Potential interactions between oxytocin receptor system (OXTR) and candidate genes associated to psychopathy
PDF
PDF (Español (España))

Keywords

OXT
OXTR
Oxytocine
Psychopathy
candidate genes
endophenotype

How to Cite

Cuartas Arias, J. M., & López Jaramillo, C. A. (2013). Potential interactions between oxytocin receptor system (OXTR) and candidate genes associated to psychopathy. International Journal of Psychological Research, 6, 109–116. https://doi.org/10.21500/20112084.725

Abstract

Psychopathy is the result of a complex interaction between biological and environmental factors; both participate in the final expression of the phenotype and can modulate the variation regarding beginning, deterioration, and severity. Nevertheless, up to now it has not been possible to determine the circumscribed molecular track and its interaction with environmental factors that shape its expression. However, beyond the progresses regarding diagnostic evaluation, there are some difficulties in the construction of a neurobiological model that contributes to differentiate the antisocial behavior. That is why exploring the molecular-genetic, biochemical and hormonal mechanisms involved in the different neuro-physiological tracks modulated by candidate genes could contribute to determine significantly how the neurobiological findings impact the individual differences in the expression of psychopathy. This article aims to go in depth into those neurobiological mechanisms underlying psychopathy from the expression and regulation of the oxytocinergic system.
https://doi.org/10.21500/20112084.725
PDF
PDF (Español (España))

References

Arias, M. C. (2011). Functional enviromics and personality disorders. International Journal of Psychological Research, 4(2), 5-8.

Aron, A., Ketay, S., Hedden, T., Aron, E. N., Rose Markus, H., & Gabrieli, J. D. (2010). Temperament trait of sensory processing sensitivity moderates cultural differences in neural response. [Research Support, N.I.H., Extramural]. Social cognitive and affective neuroscience, 5(2-3), 219-226. doi: 10.1093/scan/nsq028

Bakermans-Kranenburg, M. J., & van Ijzendoorn, M. H. (2013). A sociability gene? Meta-analysis of oxytocin receptor genotype effects in humans. Psychiatric genetics. doi: 10.1097/YPG.0b013e3283643684

Belsky, J. (1997). Variation in susceptibility to rearing influences: an evolutionary argument. PsycholInquiry, 8, 182-186.

Cacioppo, J. T., Cacioppo, S., & Boomsma, D. I. (2013). Evolutionary mechanisms for loneliness. Cognition & emotion. doi: 10.1080/02699931.2013.837379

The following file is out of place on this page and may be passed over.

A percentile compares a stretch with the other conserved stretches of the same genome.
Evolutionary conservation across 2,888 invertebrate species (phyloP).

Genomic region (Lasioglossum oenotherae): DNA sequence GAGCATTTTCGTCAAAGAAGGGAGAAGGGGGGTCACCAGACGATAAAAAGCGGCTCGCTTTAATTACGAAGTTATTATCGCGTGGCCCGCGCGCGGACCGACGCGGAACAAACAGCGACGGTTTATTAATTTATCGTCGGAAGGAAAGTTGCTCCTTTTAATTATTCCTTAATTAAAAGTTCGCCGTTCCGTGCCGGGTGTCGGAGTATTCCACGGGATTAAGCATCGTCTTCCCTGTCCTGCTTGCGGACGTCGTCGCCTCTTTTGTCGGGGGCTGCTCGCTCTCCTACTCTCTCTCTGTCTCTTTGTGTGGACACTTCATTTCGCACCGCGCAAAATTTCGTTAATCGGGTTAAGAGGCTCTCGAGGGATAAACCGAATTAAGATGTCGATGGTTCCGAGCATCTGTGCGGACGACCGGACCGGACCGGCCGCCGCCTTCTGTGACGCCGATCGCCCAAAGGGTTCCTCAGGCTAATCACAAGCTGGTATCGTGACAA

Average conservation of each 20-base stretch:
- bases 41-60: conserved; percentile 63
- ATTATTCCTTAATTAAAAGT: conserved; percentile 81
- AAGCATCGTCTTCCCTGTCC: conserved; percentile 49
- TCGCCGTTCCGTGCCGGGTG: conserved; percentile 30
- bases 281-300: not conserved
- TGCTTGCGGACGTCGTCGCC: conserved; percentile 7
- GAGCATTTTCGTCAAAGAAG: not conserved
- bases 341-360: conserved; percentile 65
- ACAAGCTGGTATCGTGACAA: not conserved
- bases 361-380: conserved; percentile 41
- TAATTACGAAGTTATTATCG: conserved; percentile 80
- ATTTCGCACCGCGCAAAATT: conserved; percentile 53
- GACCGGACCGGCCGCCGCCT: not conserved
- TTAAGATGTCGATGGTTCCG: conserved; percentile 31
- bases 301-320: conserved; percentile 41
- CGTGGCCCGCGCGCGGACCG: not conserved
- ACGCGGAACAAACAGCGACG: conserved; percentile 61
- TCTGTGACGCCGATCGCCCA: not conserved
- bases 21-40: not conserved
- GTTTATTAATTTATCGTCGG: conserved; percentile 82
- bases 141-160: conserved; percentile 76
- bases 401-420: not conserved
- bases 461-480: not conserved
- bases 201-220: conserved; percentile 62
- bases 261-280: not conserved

Caldwell, J. D., Brooks, P. J., Jirikowski, G. F., Barakat, A. S., Lund, P. K., & Pedersen, C. A. (1989). Estrogen alters oxytocin mRNA levels in the preoptic area. Journal of neuroendocrinology, 1(4), 273-278. doi: 10.1111/j.1365-2826.1989.tb00115.x

Caspi, A., McClay, J., Moffitt, T. E., Mill, J., Martin, J., Craig, I. W., . . . Poulton, R. (2002). Role of genotype in the cycle of violence in maltreated children. [Research Support, Non-U.S. Gov't Research Support, U.S. Gov't, P.H.S.]. Science, 297(5582), 851-854. doi: 10.1126/science.1072290

Clonniger, C., Rakic, S. y Pezybeckt, D. (1993). A psychobiological model of temperament and character. Archives of General Psychiatric., 50(975-990).

Cordell, H. J., & Clayton, D. G. (2005). Genetic association studies. Lancet, 366(9491), 1121-1131. doi: S0140-6736(05)67424-7 [pii]10.1016/S0140-6736(05)67424-7

Cuartas Arias, J. M., Palacio Acosta, C. A., Valencia, J. G., Montoya, G. J., Arango Viana, J. C., Nieto, O. C., . . . Ruiz-Linares, A. (2011). Exploring epistasis in candidate genes for antisocial personality disorder. [Research Support, Non-U.S. Gov't]. Psychiatric genetics, 21(3), 115-124. doi: 10.1097/YPG.0b013e3283437175

The work that is sent to this journal must be original, not published or sent to be published elsewhere; and if it is accepted for publication, authors will agree to transfer copyright to International Journal of Psychological Research. 

To give up copyright, the authors allow that, International Journal of Psychological Research, distribute the work more broadly, check for the reuse by others and take care of the necessary procedures for the registration and administration of copyright; at the same time, our editorial board represents the interests of the author and allows authors to re-use his work in various forms. In response to the above, authors transfer copyright to the journal, International Journal of Psychological Research. This transfer does not imply other rights which are not those of authorship (for example those that concern about patents). Likewise, preserves the authors rights to use the work integral or partially in lectures, books and courses, as well as make copies for educational purposes. Finally, the authors may use freely the tables and figures in its future work, wherever make explicit reference to the previous publication in International Journal of Psychological Research. The assignment of copyright includes both virtual rights and forms of the article to allow the editorial to disseminate the work in the manner which it deems appropriate. 

The editorial board reserves the right of amendments deemed necessary in the application of the rules of publication.